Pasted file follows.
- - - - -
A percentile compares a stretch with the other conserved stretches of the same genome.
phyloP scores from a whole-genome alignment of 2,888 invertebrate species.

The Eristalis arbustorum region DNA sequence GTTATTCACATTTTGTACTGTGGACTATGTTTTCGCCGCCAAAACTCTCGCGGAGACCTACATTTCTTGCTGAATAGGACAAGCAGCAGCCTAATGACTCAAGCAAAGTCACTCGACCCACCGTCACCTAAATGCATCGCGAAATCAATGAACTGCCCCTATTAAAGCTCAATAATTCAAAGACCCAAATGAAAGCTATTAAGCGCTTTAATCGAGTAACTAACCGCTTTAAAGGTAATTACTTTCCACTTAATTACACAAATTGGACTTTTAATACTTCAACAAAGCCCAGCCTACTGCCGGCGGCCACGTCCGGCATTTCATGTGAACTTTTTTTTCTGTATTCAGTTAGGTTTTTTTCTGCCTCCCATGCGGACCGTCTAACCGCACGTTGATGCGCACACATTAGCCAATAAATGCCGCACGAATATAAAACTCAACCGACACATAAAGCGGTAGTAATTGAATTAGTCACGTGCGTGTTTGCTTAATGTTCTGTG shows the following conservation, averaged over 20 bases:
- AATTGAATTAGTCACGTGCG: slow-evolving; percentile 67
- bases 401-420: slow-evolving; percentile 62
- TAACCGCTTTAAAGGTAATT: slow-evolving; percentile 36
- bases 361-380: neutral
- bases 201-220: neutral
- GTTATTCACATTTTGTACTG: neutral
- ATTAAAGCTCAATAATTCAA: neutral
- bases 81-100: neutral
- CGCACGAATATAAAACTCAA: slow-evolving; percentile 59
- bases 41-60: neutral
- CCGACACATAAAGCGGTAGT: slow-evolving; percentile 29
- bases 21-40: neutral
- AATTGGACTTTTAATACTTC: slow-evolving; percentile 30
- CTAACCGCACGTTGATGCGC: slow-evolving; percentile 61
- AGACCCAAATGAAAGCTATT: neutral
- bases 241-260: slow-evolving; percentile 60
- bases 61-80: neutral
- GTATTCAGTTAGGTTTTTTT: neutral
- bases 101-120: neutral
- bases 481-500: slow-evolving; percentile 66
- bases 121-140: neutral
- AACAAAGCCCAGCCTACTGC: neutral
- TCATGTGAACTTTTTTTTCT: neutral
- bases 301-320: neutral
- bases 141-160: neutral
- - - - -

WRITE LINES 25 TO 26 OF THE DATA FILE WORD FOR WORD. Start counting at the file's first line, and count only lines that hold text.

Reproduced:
- AACAAAGCCCAGCCTACTGC: neutral
- TCATGTGAACTTTTTTTTCT: neutral